Doctors have even found that curcumin, among other common spices, can prevent bacteria such as E. coli from being destroyed by irradiation.21 The findings, reached in a study from India, carry implications that curcumin and other spice extracts could be used to protect healthy tissue in people undergoing radiation therapy. It is believed that the spices used in the study—red chili powder, black pepper and turmeric—provided their protective effect by blocking the bacteria’s DNA from radiation exposure. The researchers added that there is no cause for concern because irradiation doses typically used to process prepared foods are high enough to kill any E. coli.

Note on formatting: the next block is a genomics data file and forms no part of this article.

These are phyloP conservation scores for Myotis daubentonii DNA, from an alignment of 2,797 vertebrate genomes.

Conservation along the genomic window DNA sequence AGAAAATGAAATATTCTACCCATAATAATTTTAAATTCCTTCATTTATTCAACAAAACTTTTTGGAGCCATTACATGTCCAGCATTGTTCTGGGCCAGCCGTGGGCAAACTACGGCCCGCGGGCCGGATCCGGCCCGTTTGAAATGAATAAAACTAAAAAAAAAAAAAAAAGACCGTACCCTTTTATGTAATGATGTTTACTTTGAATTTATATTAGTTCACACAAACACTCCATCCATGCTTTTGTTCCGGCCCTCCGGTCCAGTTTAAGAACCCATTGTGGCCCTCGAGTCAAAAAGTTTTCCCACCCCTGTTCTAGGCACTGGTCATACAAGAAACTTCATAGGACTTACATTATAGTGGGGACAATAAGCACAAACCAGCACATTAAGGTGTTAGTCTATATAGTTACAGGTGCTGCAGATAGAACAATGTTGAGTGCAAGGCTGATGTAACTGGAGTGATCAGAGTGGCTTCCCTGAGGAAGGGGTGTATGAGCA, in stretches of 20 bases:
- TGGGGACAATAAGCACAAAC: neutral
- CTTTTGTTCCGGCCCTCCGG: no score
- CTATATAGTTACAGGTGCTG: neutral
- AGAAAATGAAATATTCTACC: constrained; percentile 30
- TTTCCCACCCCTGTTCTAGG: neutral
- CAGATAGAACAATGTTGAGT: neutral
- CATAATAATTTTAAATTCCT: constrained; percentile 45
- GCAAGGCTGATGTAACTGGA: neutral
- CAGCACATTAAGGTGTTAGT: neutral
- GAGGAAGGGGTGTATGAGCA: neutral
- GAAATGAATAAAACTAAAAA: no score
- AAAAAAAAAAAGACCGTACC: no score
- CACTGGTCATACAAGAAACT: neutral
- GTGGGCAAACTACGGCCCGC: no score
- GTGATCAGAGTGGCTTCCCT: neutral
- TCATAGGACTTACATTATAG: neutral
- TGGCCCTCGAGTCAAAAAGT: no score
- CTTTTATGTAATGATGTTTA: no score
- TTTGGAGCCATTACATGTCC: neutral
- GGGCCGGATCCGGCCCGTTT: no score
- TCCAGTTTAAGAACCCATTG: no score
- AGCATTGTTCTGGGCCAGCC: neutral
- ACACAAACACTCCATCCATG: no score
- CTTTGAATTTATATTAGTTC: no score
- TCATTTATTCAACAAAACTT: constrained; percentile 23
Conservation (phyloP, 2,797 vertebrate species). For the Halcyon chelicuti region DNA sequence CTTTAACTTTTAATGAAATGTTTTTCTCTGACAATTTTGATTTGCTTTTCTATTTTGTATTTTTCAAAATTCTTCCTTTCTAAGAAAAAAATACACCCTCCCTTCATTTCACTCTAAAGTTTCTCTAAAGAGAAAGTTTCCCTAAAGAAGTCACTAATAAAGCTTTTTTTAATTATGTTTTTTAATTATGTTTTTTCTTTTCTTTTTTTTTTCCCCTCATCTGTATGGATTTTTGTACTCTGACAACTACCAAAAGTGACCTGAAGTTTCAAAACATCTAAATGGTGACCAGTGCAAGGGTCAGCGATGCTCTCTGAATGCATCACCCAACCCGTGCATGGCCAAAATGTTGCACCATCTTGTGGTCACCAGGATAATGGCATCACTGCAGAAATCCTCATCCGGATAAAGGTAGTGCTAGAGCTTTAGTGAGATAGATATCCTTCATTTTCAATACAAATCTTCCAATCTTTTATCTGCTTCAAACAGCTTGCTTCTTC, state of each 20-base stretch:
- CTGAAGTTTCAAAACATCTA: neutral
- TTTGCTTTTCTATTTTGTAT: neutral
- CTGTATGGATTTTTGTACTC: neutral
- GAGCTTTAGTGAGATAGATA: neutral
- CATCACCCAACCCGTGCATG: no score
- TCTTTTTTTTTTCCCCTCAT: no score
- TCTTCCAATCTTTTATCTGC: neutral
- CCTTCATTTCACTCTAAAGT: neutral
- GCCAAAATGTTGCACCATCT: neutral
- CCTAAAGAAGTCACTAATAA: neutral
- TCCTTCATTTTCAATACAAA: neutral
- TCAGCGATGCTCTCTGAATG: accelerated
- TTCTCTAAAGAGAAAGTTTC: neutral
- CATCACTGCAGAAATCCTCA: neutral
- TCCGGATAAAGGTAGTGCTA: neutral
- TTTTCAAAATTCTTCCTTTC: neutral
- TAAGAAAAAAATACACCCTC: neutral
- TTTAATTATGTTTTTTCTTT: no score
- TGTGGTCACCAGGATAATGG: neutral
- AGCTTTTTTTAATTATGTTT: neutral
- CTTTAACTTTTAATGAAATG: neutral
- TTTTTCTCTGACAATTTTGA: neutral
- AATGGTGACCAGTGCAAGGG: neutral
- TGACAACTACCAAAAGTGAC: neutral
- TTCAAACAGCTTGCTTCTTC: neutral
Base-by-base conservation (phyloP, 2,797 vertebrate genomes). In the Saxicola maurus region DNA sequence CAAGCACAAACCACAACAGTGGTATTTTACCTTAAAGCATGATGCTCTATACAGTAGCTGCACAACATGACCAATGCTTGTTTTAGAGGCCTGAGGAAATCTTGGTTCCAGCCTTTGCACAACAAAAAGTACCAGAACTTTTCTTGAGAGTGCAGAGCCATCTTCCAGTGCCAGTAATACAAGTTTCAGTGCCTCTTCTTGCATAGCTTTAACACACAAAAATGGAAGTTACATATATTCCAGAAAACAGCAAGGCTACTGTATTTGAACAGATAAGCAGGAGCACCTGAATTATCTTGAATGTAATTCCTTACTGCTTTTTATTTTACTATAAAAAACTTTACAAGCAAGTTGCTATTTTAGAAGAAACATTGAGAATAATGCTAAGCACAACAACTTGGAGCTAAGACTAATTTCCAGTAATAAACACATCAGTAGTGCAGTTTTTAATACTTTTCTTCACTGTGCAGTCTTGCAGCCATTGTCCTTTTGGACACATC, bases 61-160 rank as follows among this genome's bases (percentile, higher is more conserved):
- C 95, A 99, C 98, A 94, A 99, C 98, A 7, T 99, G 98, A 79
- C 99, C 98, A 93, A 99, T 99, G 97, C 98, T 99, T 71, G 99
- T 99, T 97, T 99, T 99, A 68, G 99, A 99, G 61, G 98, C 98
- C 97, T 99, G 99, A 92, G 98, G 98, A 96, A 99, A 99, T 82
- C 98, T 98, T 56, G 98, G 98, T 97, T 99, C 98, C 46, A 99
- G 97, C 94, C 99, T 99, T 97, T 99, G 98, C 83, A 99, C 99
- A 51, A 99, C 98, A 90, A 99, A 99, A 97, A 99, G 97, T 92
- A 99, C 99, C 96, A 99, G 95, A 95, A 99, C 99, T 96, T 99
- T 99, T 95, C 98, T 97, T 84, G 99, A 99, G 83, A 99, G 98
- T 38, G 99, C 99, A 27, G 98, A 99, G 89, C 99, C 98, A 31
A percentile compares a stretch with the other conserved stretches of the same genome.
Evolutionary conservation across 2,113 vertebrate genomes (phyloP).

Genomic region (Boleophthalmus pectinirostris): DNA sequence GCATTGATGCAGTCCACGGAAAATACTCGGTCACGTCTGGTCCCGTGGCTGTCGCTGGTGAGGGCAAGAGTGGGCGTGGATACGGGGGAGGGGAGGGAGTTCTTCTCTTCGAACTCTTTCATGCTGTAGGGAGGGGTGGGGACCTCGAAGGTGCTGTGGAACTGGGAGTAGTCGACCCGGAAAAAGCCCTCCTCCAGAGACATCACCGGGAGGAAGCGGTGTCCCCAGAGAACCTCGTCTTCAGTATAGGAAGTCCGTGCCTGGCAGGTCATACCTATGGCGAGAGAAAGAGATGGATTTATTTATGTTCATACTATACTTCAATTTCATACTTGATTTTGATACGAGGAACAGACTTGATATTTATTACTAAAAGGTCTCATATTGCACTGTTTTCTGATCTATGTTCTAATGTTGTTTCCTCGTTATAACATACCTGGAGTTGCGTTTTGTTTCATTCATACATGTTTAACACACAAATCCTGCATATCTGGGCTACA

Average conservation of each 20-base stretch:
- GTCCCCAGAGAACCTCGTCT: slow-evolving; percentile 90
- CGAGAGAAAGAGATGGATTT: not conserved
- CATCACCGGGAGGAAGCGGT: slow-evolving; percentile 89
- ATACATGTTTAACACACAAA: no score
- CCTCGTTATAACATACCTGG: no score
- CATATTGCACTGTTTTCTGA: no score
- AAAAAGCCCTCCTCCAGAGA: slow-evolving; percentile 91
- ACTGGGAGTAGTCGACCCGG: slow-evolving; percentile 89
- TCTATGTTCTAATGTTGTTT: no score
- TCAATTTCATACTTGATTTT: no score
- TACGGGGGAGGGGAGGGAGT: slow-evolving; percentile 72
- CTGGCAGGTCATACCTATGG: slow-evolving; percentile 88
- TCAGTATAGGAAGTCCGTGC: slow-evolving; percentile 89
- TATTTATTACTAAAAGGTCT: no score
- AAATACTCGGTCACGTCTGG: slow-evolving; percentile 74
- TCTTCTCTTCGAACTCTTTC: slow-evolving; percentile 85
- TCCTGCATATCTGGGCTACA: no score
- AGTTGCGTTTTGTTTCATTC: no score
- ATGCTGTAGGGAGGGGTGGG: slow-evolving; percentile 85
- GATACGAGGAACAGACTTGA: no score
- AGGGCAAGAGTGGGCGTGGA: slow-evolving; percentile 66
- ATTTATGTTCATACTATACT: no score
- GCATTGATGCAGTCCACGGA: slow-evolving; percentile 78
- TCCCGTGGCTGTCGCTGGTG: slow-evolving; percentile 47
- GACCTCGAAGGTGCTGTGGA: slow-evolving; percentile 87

Muscle regeneration

Believe it or not, curcumin has something in it that repairs muscle better than anything presently known. Derived from the spice turmeric, curcumin speeds recovery without injections or side effects. Although the data is preliminary, it appears that when curcumin is taken orally, it has the ability to home in on injured muscle. Once there, it changes the biochemistry of baby muscle cells, causing them to grow faster and clump together quicker to create new tissue. According to the study, curcumin caused muscle cells to fuse together twice as fast as they ordinarily would.